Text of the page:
Israel Vibration’s Lascelle “Wiss” Bulgin gives GT a shot of positive energy
I’m talking with one of the most respected reggae artists alive … and I can’t understand a word he’s saying. Between Israel Vibration vocalist Lascelle “Wiss” Bulgin’s thick Jamaican accent, a fuzzy cell phone reception, and the din of a lively entourage in the background, what we’re getting here does not resemble “information” in the conventional sense. As far as sonic Rorschach tests go, though, it’s first-rate stuff.
“If you don’t see your mom home, then that rag will go and chew your ear,” Wiss seems to be saying. “That rag know rhythm of life and hit back on that side where our plants kill Aunt Lucifer.”
Even if his words aren’t all making it over the net, however, there’s no mistaking this man’s positivity. Wiss is sending good vibrations through GT’s phone today, and his enthusiasm is downright contagious. Giving 100 percent of himself to the conversation, the 53-year-old musician is closing most of his answers to our questions with a heartfelt “Yeah, mon,” conjuring images of a hip preacher ending one prayer after another with a reverent “amen.”
Like a flashlight beam in a blizzard, a cluster of completely intelligible dialogue unexpectedly bursts through the static. “Even before we started to use real live instruments, we knew we had something special,” Wiss is explaining. “We used to sit around and sing! Sing! Sing! Sing! Sing and harmonize, sing for the breeze, sing for the birds, sing for the animals, sing for the mango tree. Yeah, mon!”
For those not familiar with Israel Vibration’s compelling back story, Wiss is recalling the period of time in the late ’70s when he and his bandmates—Cecil “Skelly” Spence and the now-departed Albert “Apple Gabriel” Craig—went homeless after being kicked out of Kingston’s Mona Rehabilitation Center, a medical facility where all three musicians were being treated for polio, which has left the band members permanently paralyzed. As Wiss tells it, the future members of Israel Vibration were expelled from the Mona Center for wearing their hair in dreadlocks in accordance with their Rastafarian convictions. “They didn’t like the ’airstyle at all,” he says. “They said it was a bad influence for kids. They try to change you, try to make you who they want you to be, yunno? But I look at it more like, as you grow, then your true identity will take root, yunno? Yeah, mon!”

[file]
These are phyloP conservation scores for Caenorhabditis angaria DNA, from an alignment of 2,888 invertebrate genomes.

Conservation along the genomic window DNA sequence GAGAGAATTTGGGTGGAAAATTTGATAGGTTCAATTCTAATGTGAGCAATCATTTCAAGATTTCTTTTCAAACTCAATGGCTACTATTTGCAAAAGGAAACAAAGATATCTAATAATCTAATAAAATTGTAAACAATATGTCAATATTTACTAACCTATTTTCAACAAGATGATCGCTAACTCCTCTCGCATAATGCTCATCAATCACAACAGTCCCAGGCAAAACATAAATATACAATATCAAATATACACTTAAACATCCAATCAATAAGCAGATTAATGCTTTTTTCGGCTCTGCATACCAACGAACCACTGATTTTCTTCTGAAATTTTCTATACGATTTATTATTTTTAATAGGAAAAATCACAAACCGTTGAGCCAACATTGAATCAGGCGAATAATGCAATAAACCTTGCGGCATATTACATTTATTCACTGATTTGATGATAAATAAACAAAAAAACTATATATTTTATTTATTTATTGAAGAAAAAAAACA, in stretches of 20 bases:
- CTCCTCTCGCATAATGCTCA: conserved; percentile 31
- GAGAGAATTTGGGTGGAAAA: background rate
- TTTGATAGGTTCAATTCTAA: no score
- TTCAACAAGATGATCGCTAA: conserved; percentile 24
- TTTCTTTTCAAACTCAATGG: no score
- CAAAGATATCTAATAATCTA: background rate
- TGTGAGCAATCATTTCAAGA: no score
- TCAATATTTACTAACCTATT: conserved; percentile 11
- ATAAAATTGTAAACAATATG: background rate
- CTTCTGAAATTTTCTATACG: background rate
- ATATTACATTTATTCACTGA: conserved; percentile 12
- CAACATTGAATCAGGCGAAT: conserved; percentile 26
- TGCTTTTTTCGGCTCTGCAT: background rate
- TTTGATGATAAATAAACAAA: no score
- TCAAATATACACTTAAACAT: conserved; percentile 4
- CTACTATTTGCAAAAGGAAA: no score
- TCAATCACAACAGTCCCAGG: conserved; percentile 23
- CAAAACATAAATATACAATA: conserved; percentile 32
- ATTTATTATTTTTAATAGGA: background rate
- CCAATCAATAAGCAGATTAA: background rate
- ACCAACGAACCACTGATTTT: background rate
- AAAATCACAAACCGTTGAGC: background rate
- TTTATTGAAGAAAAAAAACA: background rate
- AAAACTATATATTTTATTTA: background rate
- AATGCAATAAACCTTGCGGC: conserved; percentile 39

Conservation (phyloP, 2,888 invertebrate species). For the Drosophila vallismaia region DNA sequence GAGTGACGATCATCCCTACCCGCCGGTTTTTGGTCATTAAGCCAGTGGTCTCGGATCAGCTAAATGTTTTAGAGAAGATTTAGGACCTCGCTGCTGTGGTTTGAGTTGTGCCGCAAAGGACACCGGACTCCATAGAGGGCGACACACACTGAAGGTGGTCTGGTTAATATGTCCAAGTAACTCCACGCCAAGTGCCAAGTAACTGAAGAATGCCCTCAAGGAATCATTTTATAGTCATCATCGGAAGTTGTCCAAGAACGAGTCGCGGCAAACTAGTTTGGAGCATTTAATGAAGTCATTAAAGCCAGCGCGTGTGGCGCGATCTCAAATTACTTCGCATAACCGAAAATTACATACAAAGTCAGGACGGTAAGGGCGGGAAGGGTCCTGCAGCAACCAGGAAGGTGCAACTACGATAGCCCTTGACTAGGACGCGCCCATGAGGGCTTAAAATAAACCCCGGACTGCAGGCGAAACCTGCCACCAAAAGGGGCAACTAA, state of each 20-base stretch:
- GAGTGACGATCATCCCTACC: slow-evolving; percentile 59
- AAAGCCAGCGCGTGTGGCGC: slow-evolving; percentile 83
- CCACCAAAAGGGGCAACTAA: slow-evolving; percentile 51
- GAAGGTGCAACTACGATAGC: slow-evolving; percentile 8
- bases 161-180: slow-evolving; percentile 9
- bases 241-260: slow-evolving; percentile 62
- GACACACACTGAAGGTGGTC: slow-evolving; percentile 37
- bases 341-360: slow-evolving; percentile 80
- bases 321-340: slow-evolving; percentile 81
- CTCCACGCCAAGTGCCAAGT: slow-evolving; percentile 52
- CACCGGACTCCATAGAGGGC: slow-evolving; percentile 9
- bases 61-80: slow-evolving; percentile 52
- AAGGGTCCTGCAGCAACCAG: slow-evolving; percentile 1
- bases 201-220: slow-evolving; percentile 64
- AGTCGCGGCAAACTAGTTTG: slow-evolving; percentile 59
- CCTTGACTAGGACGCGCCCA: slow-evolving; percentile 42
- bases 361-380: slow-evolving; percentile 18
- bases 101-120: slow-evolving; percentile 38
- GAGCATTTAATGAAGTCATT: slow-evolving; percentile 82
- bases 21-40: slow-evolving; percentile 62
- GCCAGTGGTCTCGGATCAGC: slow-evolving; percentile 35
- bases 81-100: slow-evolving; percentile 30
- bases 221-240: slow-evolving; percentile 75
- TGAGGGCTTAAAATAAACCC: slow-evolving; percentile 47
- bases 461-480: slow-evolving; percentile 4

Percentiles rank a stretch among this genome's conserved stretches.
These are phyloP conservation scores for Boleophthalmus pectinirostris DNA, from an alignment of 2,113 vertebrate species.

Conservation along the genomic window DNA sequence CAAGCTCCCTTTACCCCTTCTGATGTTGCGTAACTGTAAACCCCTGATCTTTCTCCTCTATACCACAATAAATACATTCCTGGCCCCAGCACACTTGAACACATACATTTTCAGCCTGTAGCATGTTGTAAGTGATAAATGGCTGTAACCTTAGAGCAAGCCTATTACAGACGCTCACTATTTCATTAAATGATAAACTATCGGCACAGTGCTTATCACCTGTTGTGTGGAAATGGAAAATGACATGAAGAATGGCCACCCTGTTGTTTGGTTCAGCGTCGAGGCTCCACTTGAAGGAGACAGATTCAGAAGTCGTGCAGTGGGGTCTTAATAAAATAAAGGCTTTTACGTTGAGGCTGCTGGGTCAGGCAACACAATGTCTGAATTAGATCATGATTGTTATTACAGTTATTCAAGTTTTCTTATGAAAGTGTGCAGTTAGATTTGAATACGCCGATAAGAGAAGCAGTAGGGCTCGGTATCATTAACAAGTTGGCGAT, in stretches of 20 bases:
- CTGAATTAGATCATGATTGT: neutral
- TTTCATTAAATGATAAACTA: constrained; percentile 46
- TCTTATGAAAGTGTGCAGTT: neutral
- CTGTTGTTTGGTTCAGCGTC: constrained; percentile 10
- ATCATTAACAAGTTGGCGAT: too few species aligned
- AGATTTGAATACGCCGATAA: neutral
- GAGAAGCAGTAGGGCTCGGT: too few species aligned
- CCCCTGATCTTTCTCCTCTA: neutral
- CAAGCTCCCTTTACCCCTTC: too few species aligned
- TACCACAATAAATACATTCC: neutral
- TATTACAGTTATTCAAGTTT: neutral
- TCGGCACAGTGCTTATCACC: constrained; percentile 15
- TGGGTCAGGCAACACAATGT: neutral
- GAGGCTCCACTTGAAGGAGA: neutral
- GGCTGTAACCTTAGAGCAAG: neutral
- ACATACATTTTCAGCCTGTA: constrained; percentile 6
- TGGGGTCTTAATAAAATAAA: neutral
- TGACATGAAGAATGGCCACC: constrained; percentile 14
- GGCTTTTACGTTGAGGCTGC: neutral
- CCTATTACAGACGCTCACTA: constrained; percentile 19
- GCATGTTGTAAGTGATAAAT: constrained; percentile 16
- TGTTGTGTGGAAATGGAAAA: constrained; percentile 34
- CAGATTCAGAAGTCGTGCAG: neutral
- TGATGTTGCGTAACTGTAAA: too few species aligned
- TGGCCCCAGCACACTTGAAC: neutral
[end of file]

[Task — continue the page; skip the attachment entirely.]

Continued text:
And take root it did. Following their dismissal from the center, Wiss, Apple and Skelly found themselves sleeping in a field on beds of cardboard … or, as Wiss more poetically puts it, living “out there where the stars are your roof.” He adds that although he had the option of staying at his mom’s house after being expelled from the center, some inner voice was urging him to live out in the great outdoors instead. “Most people who knew us, they were saying, ‘You guys are bananas, man! You guys are nuts!’ But for us, it was something that them cannot see.”
Wiss’ intuition proved correct. While camping out together, the three musicians forged a distinct style of songwriting and harmonizing that would eventually grab the attention of the Kingston Rastafarian group Twelve Tribes of Israel, which financed Israel Vibration’s first single, 1976’s “Don’t Worry.” That single would catch many listeners by surprise (including Bob Marley, who would later name Israel Vibration as his favorite group), igniting an interest in the group that has allowed its members to record more than 20 albums and inspire countless audiences with their legendarily uplifting live shows, performed entirely on crutches by Wiss and Skelly.
As those in attendance at Israel Vibration’s Catalyst appearance this Sunday will see, the authentically life-affirming tone of Israel Vibration’s performances seems to come not in spite of the adversity the group’s members have endured, but rather as a direct extension of it. This passion extends beyond the music, shining through every syllable Wiss speaks as he offers a parting message to GT’s readers: “The older ones should make sure that the younger ones stay on track, man. I mean, one each can teach another. A young person can teach an older person, yunno? It’s all about being good, man. This creation was made from a good source, so if we can leave it good, well, let’s keep it good, man, because each individual was created by the same almighty Father. Yes, I!”
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